Catholic Answers

Search Articles


Navigation

Search Scans
Scans by volume
Random Article
Login - advanced access

Collections

1,001 Saints
List of Popes
Art Gallery
Map Room
RSS Feeds RSS

Curricula

Apologetics
Art
Catechetics
Christology
Church Hierarchy
Church History - to 1517 A.D.
Education
Ethics
Hagiography - saints
Homiletics - sermons
Mariology - on Mary
Patrology
Philosophy
Religious Orders
Sacred Scripture
Science

Front Matter — Vol I

Title Page
Copyright & Imprimatur
To the Knights of Columbus
Preface
Contributors
Tables of Abbreviations

Site Status

Articles:11,552
Images:42,348
Links:183,872
Updated:  Aug 12, 2013
prev: Hungarian Literature Hungarian Literature Thurstan Hunt next: Thurstan Hunt

Franz Hunolt

The most popular German preacher of the early part of the eighteenth century, b. March 31, 1691, at Siegen; d. September 12, 1746, at Trier

High Resolution Scan ———————————

Login or register to access high resolution scans and other advanced features.

Registration is Free!

Errata* for Franz Hunolt:
———————————

Login or register to access the errata and other advanced features.

Registration is Free!


————
* Published by Encyclopedia Press, 1913.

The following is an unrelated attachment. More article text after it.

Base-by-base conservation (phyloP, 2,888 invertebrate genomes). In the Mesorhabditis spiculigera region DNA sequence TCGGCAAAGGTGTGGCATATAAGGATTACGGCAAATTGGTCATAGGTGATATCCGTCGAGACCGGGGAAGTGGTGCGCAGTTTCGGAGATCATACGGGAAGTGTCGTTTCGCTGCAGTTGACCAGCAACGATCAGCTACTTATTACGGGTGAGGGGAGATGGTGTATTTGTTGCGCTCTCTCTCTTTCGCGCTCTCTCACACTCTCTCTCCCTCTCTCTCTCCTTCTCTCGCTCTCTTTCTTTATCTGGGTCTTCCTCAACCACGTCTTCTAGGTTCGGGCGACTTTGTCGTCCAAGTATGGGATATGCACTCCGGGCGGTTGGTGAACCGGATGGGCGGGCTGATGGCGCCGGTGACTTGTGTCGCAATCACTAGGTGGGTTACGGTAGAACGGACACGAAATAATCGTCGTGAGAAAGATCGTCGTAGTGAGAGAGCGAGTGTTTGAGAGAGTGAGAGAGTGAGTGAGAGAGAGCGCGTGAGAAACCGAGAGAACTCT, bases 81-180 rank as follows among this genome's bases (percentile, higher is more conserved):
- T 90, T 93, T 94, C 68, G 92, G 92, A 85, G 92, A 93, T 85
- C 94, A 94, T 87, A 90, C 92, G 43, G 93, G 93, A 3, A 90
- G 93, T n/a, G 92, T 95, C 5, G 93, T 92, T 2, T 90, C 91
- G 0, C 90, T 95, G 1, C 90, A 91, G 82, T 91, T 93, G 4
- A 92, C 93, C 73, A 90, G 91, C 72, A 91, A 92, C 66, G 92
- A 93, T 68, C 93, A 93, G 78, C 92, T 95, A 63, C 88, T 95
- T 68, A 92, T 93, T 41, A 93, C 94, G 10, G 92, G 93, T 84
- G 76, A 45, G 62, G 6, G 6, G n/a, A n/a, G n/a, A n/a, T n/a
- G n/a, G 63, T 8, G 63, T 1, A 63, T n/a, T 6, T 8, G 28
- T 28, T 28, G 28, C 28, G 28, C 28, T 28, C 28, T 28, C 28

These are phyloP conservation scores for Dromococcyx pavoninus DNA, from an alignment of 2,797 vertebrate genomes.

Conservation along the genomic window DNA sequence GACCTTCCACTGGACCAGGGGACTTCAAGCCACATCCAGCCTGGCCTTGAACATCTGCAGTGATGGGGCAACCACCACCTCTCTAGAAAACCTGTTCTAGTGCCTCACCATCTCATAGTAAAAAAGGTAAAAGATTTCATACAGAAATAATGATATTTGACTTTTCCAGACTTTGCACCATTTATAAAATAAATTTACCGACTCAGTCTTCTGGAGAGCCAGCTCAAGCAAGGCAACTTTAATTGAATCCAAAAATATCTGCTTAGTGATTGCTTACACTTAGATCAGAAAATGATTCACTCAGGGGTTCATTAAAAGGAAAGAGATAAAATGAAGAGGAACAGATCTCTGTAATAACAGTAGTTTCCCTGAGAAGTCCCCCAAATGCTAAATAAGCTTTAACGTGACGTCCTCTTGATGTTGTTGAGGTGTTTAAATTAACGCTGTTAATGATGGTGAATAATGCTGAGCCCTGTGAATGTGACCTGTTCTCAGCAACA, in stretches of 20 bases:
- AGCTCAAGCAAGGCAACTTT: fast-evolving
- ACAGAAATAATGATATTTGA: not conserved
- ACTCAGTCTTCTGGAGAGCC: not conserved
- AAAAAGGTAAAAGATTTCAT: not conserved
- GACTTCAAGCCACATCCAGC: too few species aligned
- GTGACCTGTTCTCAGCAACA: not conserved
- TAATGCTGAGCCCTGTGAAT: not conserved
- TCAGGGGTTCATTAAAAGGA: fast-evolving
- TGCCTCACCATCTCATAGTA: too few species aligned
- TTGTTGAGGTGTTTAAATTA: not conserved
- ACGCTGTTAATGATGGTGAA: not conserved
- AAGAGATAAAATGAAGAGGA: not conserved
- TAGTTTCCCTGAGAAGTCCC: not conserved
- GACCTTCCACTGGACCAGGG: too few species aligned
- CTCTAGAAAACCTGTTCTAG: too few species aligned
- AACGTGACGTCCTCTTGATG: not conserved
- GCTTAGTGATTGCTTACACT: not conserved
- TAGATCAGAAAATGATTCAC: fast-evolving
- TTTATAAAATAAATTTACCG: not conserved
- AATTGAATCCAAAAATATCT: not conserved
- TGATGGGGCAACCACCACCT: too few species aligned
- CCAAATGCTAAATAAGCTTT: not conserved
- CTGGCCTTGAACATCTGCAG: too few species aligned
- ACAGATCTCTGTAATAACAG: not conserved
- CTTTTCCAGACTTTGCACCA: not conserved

Hunolt, FRANZ, the most popular German preacher of the early part of the eighteenth century, b. March 31, 1691, at Siegen; d. September 12, 1746, at Trier. The name of this renowned preacher is spelled in various ways in the catalogues of the Society of Jesus—Hunold, Hunoldt, and (usually) Hunolt. At the age of nine years he entered the Jesuit college of his native town and six years later attended the Jesuit school at Cologne to study philosophy. Having completed the three years' course as master of arts, he entered the Society of Jesus there on May 18. After a novitiate of two years at Trier he was sent to Geyst (near Munster, in Westphalia) for one year to prepare himself to teach. After this he taught in the gymnasium at Cologne and also at Aachen to the complete satisfaction of his superiors (summa cum laude), being at the same time spiritual director of the junior sodality. In this position he showed proofs of his remarkable oratorical talents. Having completed the theological course of four years and received Holy orders, he should then have made his tertianship, or third year of probation, but was, during most of that period, employed in giving popular missions, so great had his reputation as a preacher already become. His next appointment was to the chair of logic at Coblenz, where he made his profession, August 15, 1724. It was not until after this year that he was able to follow his true vocation; he was assigned to the cathedral pulpit at Trier, and continued in that employment for nineteen years, to the satisfaction of his superiors and the spiritual advantage of the city. Besides this he was much sought after as a confessor and he also became chaplain of the city prison. His indefatigable activity required robust health, which, unfortunately, Hunolt had not. Chronic weakness of the heart rendered it impossible for him to preach; consequently, in 1743, he was transferred to the position of master of novices at Trier, and died there three years later.